Marriage in CanadaConsider making a safety plan if you think youmay be forced into a marriage either here inCanada or abroad. A safety plan should includelocal emergency numbers, a place to stay if youhave to leave quickly and photocopies of all yourimportant documents including your passport.If family is forcing you to travel to another countryto get married, let someone in Canada know. Givethis person the following important information: A number where you can be reached in theother country A photocopy of your passport and birthcertificate A recent photo of yourself Your travel itineraryIt may also be a good idea to: Keep some emergency cash on hand (keep ithidden if possible) Try to stay in contact with family and friends athome Try to bring a cellphone with you Sign up with the Registration of CanadiansAbroad service Know how to contact the nearest Canadiangovernment office abroad and carry theircontact information with you (R14)8FAMILY LAW AND IMMIGRANTSDoes my spouse (or common-law partner)have to be a certain age before I can sponsorhim or her to immigrate to Canada?On June 10, 2015, the minimum age requiredfor a spouse or common-law partner to besponsored was changed from 16 to 18 years. Allapplicants must be at least 18 years old at thetime the application is received by Citizenship andImmigration Canada. Anyone applying to sponsortheir spouse or common-law partner under theage of 18 after June 10, 2015 will be refused. (R20)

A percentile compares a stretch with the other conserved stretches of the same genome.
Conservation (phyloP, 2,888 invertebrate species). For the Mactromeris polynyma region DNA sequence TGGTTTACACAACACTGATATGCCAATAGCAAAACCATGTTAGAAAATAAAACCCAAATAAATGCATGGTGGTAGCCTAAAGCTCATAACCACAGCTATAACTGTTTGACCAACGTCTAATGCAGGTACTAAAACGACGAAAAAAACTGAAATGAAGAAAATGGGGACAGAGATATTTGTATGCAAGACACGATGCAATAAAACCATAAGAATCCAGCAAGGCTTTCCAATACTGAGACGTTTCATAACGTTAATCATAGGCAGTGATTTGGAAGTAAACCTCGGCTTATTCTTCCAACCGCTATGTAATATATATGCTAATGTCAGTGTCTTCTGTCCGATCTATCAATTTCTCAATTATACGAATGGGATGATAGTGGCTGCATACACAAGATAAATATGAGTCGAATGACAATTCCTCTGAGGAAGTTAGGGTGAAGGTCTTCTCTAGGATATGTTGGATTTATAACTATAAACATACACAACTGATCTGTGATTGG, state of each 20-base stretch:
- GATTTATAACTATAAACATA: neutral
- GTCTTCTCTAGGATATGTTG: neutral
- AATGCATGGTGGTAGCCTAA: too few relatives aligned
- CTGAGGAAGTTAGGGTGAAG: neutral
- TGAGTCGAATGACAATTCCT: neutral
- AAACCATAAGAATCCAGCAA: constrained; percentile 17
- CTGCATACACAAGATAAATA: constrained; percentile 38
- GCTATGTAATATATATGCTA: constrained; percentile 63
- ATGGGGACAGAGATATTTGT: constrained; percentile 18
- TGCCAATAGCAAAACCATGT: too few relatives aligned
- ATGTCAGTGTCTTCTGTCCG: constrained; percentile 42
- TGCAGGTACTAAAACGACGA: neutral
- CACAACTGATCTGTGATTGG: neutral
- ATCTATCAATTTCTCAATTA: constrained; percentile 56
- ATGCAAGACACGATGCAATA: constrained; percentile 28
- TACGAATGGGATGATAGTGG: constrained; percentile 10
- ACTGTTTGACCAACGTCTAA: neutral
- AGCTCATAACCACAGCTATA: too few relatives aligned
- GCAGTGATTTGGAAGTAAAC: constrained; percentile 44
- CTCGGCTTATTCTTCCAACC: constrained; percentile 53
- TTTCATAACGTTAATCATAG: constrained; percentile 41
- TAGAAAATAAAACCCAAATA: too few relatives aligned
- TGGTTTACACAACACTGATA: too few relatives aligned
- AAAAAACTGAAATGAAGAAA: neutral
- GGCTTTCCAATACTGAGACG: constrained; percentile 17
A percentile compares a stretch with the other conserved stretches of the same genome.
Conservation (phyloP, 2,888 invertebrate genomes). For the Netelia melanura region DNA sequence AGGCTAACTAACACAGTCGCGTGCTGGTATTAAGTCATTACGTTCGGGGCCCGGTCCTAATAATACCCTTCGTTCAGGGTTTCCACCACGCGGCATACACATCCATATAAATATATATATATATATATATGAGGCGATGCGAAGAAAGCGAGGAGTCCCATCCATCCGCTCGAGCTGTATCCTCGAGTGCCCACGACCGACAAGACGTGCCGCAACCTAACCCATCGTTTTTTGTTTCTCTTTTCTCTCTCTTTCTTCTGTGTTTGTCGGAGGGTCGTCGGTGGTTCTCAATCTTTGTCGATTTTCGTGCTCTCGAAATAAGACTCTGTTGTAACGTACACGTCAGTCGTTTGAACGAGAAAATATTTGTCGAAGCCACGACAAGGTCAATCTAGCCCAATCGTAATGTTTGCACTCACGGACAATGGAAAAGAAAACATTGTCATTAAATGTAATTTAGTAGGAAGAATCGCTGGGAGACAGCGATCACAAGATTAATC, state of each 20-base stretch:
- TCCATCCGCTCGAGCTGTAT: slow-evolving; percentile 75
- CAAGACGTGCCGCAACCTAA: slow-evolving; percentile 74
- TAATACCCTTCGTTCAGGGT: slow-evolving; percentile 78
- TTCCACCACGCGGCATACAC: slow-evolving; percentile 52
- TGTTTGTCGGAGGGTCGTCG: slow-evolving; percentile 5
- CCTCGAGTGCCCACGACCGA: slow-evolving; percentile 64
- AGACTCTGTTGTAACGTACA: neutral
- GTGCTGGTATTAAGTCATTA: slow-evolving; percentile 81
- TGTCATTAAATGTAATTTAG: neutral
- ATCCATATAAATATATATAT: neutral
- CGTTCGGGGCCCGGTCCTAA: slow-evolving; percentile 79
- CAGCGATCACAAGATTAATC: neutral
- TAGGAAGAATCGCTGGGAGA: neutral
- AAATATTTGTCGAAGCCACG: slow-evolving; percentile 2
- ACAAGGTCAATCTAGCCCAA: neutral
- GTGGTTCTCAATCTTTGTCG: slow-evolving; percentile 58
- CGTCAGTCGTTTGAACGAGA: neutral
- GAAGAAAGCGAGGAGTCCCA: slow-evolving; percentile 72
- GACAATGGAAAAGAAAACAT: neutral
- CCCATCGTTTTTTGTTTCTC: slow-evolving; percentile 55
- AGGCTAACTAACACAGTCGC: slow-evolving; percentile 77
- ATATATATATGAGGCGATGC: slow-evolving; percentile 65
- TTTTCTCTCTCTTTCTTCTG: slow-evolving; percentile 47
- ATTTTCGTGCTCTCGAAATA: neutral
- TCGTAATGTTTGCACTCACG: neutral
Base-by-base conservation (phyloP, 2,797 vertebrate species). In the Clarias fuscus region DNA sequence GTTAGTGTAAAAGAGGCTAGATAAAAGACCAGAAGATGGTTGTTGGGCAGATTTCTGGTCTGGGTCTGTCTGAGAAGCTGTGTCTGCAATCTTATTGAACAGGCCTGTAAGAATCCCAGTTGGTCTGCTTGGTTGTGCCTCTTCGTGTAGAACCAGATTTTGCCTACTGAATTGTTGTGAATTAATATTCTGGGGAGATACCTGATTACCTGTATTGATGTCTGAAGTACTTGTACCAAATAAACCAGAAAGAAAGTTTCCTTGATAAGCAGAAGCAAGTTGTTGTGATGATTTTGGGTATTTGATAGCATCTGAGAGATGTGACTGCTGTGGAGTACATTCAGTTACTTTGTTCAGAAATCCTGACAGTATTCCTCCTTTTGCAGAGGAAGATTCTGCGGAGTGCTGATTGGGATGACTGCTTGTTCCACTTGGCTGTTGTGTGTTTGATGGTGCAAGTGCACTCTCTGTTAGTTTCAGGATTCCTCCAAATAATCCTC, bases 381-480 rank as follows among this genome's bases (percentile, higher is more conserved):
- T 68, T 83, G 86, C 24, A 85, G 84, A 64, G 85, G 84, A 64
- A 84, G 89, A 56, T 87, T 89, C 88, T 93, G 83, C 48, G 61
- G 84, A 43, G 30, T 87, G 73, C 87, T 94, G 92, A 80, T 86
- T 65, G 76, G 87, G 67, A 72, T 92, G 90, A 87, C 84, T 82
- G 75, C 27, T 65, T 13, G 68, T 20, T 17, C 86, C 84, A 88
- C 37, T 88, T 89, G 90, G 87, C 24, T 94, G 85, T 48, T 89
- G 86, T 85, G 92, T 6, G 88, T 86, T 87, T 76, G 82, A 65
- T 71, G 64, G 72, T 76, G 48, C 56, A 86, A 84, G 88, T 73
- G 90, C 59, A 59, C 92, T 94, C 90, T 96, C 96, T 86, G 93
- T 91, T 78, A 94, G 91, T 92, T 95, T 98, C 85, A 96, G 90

2Common-law RelationshipsIn a common-law relationship a couple livestogether as intimate partners, but are not legallymarried to each other. Same-sex common-lawcouples are recognized and have the same rightsas opposite sex common-law couples in NewBrunswick. Common-law couples do not havethe same rights as married couples, but theyare often granted certain rights and obligationsunder different provincial and federal laws.How long must we live together to become acommon-law couple?The amount of time you must live togetherbefore you are entitled to particular rights differsdepending on the law that grants the right.Some provincial laws recognize a common-lawrelationship after one year of living together. Inother situations, you must live together for twoyears, or even three years.Employers, federal laws, and insurance plans setout different criteria for recognizing commonlaw relationships. You should look at the differentlaws and policies to determine how they define acommon-law relationship. (R36)For more information on common-lawrelationships, see the PLEIS-NB booklet, “LivingCommon Law: Rights and Responsibilities.”How do we end a common-law relationship?Unlike a marriage, which requires legal measuresto end it, in New Brunswick, you do not haveto take any special legal steps to end yourrelationship with your common-law partner. Youjust need to stop living together as a couple to endyour relationship.A HANDBOOK ON FAMILY LAW ISSUES IN NEW BRUNSWICK9